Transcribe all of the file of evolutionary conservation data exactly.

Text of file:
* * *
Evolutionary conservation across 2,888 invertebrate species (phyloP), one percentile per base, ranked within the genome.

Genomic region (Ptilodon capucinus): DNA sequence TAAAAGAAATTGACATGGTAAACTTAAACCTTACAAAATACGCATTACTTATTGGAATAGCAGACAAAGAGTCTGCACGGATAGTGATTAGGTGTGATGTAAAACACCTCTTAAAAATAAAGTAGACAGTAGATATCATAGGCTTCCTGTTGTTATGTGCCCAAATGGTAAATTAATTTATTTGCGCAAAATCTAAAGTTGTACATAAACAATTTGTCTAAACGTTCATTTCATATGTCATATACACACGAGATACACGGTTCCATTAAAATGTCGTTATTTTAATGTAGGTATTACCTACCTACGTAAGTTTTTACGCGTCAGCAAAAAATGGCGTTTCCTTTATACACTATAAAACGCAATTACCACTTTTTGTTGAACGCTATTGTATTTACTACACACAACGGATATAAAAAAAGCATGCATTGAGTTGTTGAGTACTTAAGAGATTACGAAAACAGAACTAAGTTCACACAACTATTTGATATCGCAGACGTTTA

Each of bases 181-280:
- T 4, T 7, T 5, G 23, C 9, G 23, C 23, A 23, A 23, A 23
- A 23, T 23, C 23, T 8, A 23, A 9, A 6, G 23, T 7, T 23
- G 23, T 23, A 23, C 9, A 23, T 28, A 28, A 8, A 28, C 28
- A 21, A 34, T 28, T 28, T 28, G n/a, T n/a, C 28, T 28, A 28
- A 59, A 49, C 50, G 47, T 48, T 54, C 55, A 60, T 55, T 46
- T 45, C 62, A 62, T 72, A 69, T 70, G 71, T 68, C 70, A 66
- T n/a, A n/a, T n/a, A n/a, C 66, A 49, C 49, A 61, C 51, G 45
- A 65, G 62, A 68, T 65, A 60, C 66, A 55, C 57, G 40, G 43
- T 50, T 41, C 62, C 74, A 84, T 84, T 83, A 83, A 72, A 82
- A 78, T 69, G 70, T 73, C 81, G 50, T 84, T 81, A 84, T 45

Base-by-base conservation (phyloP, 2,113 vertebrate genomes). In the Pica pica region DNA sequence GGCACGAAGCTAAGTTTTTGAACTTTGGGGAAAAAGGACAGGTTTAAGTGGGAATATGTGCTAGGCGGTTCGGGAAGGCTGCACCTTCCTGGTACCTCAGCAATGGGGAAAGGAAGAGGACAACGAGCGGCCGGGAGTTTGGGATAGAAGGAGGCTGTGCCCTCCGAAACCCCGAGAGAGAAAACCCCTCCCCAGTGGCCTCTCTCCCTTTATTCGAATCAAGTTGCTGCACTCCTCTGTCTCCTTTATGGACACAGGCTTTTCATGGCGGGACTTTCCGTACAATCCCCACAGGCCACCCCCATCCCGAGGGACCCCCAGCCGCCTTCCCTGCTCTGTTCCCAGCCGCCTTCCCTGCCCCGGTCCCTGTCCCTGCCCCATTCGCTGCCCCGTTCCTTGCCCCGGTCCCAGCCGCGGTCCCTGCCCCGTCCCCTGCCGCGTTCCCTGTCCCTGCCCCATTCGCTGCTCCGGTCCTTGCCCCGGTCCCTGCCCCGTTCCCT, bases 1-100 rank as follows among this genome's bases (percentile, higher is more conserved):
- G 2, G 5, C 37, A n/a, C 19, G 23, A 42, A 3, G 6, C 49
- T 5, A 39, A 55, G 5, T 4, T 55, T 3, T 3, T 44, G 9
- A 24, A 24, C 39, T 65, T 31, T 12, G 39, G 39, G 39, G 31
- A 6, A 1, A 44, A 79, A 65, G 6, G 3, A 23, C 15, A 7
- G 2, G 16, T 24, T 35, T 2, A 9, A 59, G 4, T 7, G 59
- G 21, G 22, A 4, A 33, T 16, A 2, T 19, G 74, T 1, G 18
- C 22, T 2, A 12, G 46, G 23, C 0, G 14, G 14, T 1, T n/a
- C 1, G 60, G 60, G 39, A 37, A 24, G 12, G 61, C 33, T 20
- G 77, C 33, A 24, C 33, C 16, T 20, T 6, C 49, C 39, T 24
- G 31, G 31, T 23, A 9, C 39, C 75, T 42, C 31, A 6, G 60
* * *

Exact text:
Evolutionary conservation across 2,888 invertebrate species (phyloP), one percentile per base, ranked within the genome.

Genomic region (Ptilodon capucinus): DNA sequence TAAAAGAAATTGACATGGTAAACTTAAACCTTACAAAATACGCATTACTTATTGGAATAGCAGACAAAGAGTCTGCACGGATAGTGATTAGGTGTGATGTAAAACACCTCTTAAAAATAAAGTAGACAGTAGATATCATAGGCTTCCTGTTGTTATGTGCCCAAATGGTAAATTAATTTATTTGCGCAAAATCTAAAGTTGTACATAAACAATTTGTCTAAACGTTCATTTCATATGTCATATACACACGAGATACACGGTTCCATTAAAATGTCGTTATTTTAATGTAGGTATTACCTACCTACGTAAGTTTTTACGCGTCAGCAAAAAATGGCGTTTCCTTTATACACTATAAAACGCAATTACCACTTTTTGTTGAACGCTATTGTATTTACTACACACAACGGATATAAAAAAAGCATGCATTGAGTTGTTGAGTACTTAAGAGATTACGAAAACAGAACTAAGTTCACACAACTATTTGATATCGCAGACGTTTA

Each of bases 181-280:
- T 4, T 7, T 5, G 23, C 9, G 23, C 23, A 23, A 23, A 23
- A 23, T 23, C 23, T 8, A 23, A 9, A 6, G 23, T 7, T 23
- G 23, T 23, A 23, C 9, A 23, T 28, A 28, A 8, A 28, C 28
- A 21, A 34, T 28, T 28, T 28, G n/a, T n/a, C 28, T 28, A 28
- A 59, A 49, C 50, G 47, T 48, T 54, C 55, A 60, T 55, T 46
- T 45, C 62, A 62, T 72, A 69, T 70, G 71, T 68, C 70, A 66
- T n/a, A n/a, T n/a, A n/a, C 66, A 49, C 49, A 61, C 51, G 45
- A 65, G 62, A 68, T 65, A 60, C 66, A 55, C 57, G 40, G 43
- T 50, T 41, C 62, C 74, A 84, T 84, T 83, A 83, A 72, A 82
- A 78, T 69, G 70, T 73, C 81, G 50, T 84, T 81, A 84, T 45

Base-by-base conservation (phyloP, 2,113 vertebrate genomes). In the Pica pica region DNA sequence GGCACGAAGCTAAGTTTTTGAACTTTGGGGAAAAAGGACAGGTTTAAGTGGGAATATGTGCTAGGCGGTTCGGGAAGGCTGCACCTTCCTGGTACCTCAGCAATGGGGAAAGGAAGAGGACAACGAGCGGCCGGGAGTTTGGGATAGAAGGAGGCTGTGCCCTCCGAAACCCCGAGAGAGAAAACCCCTCCCCAGTGGCCTCTCTCCCTTTATTCGAATCAAGTTGCTGCACTCCTCTGTCTCCTTTATGGACACAGGCTTTTCATGGCGGGACTTTCCGTACAATCCCCACAGGCCACCCCCATCCCGAGGGACCCCCAGCCGCCTTCCCTGCTCTGTTCCCAGCCGCCTTCCCTGCCCCGGTCCCTGTCCCTGCCCCATTCGCTGCCCCGTTCCTTGCCCCGGTCCCAGCCGCGGTCCCTGCCCCGTCCCCTGCCGCGTTCCCTGTCCCTGCCCCATTCGCTGCTCCGGTCCTTGCCCCGGTCCCTGCCCCGTTCCCT, bases 1-100 rank as follows among this genome's bases (percentile, higher is more conserved):
- G 2, G 5, C 37, A n/a, C 19, G 23, A 42, A 3, G 6, C 49
- T 5, A 39, A 55, G 5, T 4, T 55, T 3, T 3, T 44, G 9
- A 24, A 24, C 39, T 65, T 31, T 12, G 39, G 39, G 39, G 31
- A 6, A 1, A 44, A 79, A 65, G 6, G 3, A 23, C 15, A 7
- G 2, G 16, T 24, T 35, T 2, A 9, A 59, G 4, T 7, G 59
- G 21, G 22, A 4, A 33, T 16, A 2, T 19, G 74, T 1, G 18
- C 22, T 2, A 12, G 46, G 23, C 0, G 14, G 14, T 1, T n/a
- C 1, G 60, G 60, G 39, A 37, A 24, G 12, G 61, C 33, T 20
- G 77, C 33, A 24, C 33, C 16, T 20, T 6, C 49, C 39, T 24
- G 31, G 31, T 23, A 9, C 39, C 75, T 42, C 31, A 6, G 60